This campaign has ended, read more about the results below!

Project Background

Track a Lilac logo

Track a Lilac was a USA National Phenology Network citizen science project that was part of PBS Nature's American Spring LIVE series, airing on April 29, 30 and May 1, 2019. American Spring LIVE was a real-time, live-action broadcast, transmedia, and outreach project for family audiences that focuses on seasonality and phenology and casts Spring as a powerful engine of change in the natural world. The creators sought to inspire scientific discovery and a new appreciation of the natural world among viewers.   

While the Track a Lilac project has come to a close, we still invite participants to track the phenology of lilacs by signing up for a Nature's Notebook account and registering a lilac plant! Learn more about how to get started. 

Lilacs are broadly distributed across the nation, are quite common in backyards, and are easy to recognize. With a simple datasheet, members of the public took part in a citizen science effort to track the phenological activity of lilacs all across the country.

These observations are part of an effort over 60 years in the making! Phenology observers have been tracking lilacs since the 1950s as part of a research project to understand how plants respond to environmental change. These observations have enabled the creation of the USA-NPN's Spring Index models, which predict leafing and flowering in lilacs. These models, and associated maps, can be used to predict activity of early season plants at locations across the country and see how the timing of spring activity in a particular year compares to a long-term average.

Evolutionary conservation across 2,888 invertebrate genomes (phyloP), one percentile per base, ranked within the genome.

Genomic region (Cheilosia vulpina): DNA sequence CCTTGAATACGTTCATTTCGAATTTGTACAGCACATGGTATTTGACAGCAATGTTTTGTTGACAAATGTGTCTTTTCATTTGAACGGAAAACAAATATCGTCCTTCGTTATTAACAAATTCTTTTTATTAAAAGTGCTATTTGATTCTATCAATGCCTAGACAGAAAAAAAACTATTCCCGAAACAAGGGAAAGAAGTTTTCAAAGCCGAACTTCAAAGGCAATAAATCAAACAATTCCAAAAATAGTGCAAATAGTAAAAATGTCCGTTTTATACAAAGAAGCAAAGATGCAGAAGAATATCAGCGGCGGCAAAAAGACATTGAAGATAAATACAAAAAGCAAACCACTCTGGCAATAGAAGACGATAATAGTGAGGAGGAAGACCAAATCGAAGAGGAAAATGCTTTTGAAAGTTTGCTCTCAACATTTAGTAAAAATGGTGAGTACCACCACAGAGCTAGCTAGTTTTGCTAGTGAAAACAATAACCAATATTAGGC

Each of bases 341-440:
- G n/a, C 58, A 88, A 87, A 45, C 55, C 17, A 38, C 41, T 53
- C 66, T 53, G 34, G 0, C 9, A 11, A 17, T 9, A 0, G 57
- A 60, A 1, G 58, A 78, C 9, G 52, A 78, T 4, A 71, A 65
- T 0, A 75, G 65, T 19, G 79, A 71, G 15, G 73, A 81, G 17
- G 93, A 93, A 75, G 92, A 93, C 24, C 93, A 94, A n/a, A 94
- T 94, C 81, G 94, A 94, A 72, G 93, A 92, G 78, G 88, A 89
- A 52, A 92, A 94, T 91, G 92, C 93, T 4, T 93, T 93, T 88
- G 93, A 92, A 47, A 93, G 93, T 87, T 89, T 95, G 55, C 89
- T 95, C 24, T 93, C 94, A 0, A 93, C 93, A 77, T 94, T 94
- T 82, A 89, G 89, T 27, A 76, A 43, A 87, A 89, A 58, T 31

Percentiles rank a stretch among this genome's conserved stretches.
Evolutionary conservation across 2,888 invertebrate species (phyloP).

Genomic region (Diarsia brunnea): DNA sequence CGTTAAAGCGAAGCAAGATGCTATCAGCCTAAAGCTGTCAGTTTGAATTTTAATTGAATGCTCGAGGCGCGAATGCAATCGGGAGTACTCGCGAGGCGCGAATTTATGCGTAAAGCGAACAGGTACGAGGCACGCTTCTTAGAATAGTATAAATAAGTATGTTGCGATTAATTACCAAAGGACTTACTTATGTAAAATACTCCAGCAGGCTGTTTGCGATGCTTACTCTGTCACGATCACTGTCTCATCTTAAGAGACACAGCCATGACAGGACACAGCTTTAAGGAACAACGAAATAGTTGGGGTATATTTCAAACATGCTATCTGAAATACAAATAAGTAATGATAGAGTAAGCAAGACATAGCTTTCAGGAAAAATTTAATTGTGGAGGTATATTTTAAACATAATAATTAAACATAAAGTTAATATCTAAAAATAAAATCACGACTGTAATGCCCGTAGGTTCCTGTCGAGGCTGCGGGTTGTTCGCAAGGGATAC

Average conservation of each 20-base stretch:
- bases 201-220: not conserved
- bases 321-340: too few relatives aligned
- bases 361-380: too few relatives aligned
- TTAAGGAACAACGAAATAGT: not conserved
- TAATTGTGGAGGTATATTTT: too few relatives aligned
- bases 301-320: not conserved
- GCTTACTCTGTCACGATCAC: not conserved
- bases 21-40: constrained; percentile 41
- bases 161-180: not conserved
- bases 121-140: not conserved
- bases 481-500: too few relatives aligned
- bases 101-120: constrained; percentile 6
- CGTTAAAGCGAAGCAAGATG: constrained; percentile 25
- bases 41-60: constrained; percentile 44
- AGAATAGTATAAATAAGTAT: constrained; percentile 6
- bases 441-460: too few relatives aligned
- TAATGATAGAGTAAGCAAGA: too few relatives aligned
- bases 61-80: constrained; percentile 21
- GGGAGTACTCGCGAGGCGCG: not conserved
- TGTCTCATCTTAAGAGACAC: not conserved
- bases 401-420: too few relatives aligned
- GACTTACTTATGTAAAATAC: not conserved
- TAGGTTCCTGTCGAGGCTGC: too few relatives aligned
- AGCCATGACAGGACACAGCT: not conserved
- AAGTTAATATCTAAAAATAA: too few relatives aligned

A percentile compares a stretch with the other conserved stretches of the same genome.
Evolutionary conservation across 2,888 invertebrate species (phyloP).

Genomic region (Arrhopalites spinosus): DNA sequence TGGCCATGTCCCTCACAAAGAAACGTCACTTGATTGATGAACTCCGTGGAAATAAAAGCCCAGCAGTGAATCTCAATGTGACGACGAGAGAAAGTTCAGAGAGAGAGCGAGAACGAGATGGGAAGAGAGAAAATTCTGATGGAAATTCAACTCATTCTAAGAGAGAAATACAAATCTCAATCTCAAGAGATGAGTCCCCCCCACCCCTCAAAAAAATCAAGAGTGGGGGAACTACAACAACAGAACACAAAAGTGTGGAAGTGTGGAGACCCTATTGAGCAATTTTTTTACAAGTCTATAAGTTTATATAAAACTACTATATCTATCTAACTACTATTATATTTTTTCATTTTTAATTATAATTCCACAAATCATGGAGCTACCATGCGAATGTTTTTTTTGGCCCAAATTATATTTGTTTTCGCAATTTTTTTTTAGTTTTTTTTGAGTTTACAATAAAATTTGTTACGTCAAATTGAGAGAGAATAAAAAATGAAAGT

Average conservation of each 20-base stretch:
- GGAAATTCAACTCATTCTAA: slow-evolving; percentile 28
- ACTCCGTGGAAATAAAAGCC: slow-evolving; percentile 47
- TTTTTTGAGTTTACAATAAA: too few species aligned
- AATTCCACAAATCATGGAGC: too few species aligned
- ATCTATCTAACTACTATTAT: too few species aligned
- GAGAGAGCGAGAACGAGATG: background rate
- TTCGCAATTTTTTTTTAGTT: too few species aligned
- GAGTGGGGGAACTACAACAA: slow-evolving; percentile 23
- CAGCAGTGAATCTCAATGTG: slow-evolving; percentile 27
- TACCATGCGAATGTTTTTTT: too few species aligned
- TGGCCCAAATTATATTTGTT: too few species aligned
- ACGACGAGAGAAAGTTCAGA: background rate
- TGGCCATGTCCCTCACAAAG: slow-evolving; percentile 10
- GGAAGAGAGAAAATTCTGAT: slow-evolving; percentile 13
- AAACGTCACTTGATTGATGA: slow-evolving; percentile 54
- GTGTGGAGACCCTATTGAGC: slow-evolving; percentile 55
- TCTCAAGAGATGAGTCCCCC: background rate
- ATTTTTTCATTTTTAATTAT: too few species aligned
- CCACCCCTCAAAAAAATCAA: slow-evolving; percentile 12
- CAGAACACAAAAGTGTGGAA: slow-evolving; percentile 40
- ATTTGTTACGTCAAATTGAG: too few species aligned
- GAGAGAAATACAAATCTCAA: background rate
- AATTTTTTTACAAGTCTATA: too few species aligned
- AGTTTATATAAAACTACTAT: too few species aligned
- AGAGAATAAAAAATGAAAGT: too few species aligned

Description of the program

Participants used the Track a Lilac data entry page to log their observations. The landing page consisted of three simple steps: show us where you are, tell us what you see on your lilac, and report your observation.


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Participants were asked whether they see three different "phenophases", or lifecycle events: breaking leaf buds, open flowers, and full flowering. Phenophase definitions and photos were provided in a popup window. Possible answers are yes (Y), no (N) or not sure (?). 

Phenophase Definition Photo (click to enlarge)
Breaking leaf buds In at least 3 locations on the plant, a breaking leaf bud is visible. A leaf bud is considered "breaking" once the widest part of the newly emerging leaf has grown beyond the ends of its opening winter bud scales, but before it has fully emerged to expose the leaf stalk (petiole) or leaf base. The leaf is distinguished by its prominent midrib and veins. lilac breaking leaf buds
Open flowers For the whole plant, at least half (50%) of the flower clusters have at least one open fresh flower. The lilac flower cluster is a grouping of many, small individual flowers.  lilac open flowers
Full flowering For the whole plant, virtually all (95-100%) of the flower clusters no longer have any unopened flowers, but many of the flowers are still fresh and have not withered. lilac full flowering

Track a Lilac Photoguide

Classroom resources were available for download through our PBS Learning Media partner along with national science standards.

After submitting their observation, participants were invited to join Nature's Notebook, the USA National Phenology Network's plant and animal observation program for further phenological discovery. Participants can register the lilac they tracked as part of Track a Lilac, or select from the over 1200 species of plants and animals available on the Nature's Notebook list.